HSEP News Bulletin by Gabriele Heller, Senior Manager Product Safety at Marabu and ESMA HSEP Chair.
EU regulation 1907/2006 on Registration, Evaluation and Authorisation of Chemicals (REACH) requires chemical substances placed on the EU market in amounts exceeding 1 t per year to be registered at the European Chemical Agency (ECHA) in Helsinki. Certain substances, like for example substances obtained from natural sources, are exempted from registration.
The regulation entered into force in June 2007. Manufacturers and importers (M/I) of substances in the scope of the regulation, who informed ECHA until December 2008 that they manufacture or import a substance (“pre-registration”), were however allowed to delay their registration until the end of the relevant transition period set out in the regulation. The regulation sets out three transition periods, depending on the amount manufactured or imported. The last transition period, related to substances manufactured or imported in amounts between 1 and 100 t per year and per M/I, is running out on the 1st of June 2018.
Based on the pre-registrations, ECHA expects 15,000-25,000 substances to be registered until that date. The current state, however, is that only 8,230 substances have been registered so far. As substances that haven’t been registered are no longer allowed to be placed on the market after the 1st of June, foreseeably the manufacture or import of many pre-registered substances will be stopped by then, which means that those substances will no longer be available.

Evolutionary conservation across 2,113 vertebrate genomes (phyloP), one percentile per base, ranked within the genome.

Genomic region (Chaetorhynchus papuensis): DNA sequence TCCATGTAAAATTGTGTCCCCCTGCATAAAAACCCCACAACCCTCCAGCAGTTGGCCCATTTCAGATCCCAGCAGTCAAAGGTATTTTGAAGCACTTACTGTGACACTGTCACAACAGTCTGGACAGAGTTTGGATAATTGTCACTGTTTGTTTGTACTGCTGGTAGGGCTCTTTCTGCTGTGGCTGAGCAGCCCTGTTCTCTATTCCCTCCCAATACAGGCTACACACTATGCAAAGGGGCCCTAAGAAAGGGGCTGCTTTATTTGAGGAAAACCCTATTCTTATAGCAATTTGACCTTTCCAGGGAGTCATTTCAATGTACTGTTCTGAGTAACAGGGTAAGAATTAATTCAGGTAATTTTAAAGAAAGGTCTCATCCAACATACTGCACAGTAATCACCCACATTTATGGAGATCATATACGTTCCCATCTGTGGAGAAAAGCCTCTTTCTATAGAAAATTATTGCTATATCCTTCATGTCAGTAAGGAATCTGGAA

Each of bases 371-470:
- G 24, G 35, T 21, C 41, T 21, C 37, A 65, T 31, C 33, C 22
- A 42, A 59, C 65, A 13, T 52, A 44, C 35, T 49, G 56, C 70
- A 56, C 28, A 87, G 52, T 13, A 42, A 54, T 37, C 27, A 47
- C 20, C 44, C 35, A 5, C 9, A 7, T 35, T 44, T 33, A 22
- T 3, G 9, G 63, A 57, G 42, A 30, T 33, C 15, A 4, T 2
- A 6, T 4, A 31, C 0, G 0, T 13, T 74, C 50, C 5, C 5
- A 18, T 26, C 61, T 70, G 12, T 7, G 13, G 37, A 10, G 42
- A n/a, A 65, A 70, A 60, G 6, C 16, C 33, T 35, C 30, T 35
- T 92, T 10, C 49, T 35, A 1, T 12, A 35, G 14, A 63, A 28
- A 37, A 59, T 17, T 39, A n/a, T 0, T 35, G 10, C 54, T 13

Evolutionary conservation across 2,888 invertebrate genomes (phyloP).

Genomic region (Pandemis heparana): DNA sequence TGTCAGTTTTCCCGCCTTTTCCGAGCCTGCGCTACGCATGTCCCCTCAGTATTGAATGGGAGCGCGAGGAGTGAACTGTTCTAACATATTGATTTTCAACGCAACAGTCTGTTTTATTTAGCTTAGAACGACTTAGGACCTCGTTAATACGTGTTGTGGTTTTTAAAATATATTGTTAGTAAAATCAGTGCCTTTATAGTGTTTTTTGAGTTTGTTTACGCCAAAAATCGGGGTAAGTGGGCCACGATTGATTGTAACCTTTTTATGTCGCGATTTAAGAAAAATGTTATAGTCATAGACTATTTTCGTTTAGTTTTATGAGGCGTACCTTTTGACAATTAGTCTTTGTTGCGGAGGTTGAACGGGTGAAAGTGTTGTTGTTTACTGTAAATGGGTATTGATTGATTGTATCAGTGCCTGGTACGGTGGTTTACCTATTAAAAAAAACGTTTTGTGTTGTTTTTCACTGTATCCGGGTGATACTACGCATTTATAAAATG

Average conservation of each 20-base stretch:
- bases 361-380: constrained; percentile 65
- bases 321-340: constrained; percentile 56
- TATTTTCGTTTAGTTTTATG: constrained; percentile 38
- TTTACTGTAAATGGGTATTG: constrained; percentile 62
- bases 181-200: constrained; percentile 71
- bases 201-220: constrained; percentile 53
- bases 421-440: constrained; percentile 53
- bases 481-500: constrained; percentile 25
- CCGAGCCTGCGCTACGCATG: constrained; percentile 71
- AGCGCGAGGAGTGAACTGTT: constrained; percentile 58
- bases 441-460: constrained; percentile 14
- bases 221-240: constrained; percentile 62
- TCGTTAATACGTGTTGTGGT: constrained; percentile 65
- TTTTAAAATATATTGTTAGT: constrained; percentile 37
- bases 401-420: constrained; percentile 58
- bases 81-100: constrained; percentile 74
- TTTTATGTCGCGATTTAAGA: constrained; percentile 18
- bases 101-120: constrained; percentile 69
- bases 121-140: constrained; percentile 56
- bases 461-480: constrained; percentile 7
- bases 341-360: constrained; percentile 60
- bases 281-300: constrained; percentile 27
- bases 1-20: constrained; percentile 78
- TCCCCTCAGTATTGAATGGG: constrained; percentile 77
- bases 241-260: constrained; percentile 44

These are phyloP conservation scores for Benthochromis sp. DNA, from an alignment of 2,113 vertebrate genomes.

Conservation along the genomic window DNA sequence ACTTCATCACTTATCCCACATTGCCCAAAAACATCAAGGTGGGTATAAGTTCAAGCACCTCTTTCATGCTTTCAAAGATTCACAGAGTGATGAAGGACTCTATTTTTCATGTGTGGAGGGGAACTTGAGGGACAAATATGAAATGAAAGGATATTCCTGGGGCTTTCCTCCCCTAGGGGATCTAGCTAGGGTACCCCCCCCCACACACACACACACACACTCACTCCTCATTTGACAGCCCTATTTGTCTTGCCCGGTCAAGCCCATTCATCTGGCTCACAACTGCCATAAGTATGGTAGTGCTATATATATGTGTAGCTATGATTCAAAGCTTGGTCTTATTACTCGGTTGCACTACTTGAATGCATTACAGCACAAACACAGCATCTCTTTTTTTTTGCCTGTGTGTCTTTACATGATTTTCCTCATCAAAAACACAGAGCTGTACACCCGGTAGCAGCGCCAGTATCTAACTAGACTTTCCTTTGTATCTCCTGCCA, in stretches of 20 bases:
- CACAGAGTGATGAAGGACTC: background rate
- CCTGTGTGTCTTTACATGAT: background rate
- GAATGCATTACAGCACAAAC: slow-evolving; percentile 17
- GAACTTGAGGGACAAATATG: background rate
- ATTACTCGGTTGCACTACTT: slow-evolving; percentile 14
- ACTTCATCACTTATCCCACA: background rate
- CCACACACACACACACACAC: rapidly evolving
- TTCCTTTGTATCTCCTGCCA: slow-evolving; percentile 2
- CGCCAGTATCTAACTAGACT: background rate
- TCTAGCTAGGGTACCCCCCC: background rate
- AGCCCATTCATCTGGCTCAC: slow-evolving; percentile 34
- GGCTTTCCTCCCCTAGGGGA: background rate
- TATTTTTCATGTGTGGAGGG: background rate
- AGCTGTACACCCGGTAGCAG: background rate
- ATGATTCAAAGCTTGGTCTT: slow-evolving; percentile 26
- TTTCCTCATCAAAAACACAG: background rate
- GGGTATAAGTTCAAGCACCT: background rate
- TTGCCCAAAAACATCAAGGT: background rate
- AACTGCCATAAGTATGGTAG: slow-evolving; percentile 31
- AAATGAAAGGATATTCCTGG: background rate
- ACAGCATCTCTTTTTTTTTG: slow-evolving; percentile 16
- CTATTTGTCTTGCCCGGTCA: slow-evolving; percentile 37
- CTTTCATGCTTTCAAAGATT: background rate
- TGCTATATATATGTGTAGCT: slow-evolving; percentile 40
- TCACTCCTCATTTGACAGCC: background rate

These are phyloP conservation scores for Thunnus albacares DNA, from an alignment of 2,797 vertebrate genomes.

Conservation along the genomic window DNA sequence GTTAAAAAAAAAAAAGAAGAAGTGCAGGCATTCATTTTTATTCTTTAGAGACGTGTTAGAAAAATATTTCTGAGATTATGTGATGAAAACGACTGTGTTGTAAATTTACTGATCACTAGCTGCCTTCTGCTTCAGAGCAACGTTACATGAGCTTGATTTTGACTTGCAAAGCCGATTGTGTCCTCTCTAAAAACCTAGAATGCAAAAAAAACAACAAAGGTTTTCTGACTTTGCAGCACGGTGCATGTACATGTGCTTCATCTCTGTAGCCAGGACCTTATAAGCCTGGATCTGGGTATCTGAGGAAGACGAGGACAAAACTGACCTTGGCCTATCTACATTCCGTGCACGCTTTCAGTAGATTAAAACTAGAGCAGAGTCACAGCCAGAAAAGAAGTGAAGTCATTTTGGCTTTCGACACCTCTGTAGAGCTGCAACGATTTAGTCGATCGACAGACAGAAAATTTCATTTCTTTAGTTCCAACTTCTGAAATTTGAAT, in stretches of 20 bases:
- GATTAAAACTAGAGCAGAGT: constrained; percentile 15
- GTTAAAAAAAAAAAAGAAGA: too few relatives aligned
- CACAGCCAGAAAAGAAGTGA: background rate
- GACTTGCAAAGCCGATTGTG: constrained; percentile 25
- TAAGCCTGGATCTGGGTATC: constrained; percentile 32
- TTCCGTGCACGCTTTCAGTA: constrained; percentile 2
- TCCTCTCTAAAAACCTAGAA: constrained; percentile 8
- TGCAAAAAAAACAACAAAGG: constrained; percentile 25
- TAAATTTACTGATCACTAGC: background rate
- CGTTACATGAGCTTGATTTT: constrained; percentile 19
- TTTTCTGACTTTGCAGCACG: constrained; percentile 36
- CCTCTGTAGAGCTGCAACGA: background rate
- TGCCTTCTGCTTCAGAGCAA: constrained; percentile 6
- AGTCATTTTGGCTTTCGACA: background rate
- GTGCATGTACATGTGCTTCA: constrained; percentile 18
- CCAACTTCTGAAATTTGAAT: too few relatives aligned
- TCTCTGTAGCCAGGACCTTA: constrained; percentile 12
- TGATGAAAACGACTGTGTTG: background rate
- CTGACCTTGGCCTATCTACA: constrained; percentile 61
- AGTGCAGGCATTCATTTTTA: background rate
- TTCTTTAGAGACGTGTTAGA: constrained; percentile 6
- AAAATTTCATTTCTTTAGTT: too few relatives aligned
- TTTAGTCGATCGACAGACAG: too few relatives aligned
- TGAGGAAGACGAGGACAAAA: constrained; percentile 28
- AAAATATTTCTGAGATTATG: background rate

Printing inks are manufactured by mixing raw materials. A raw material may be a substance or a mixture of substances. Proceeding from the situation outlined above, ink manufacturers may no longer obtain some of the raw materials they use after 1/6/2018. This will concern primarily highly specialised, low-volume additives, as the deadlines for registration of substances sold in higher amounts, which is the case for example with solvents, monomers, and pigments, run out in 2010, respectively 2013.
Depending on which and how many raw materials will no longer be available after 1/6/2018, ink supplier development departments are facing a high workload for the next 1-2 years, as they will have to search for substitutions. However, ink manufacturers still do not know which raw materials may be concerned, as raw material suppliers in most cases refuse to give a clear answer to this question.
Printers should be therefore aware that some products they use may no longer be available in the same quality they got accustomed to. Some products also may disappear from the market completely when no other raw material with the necessary technical properties is available.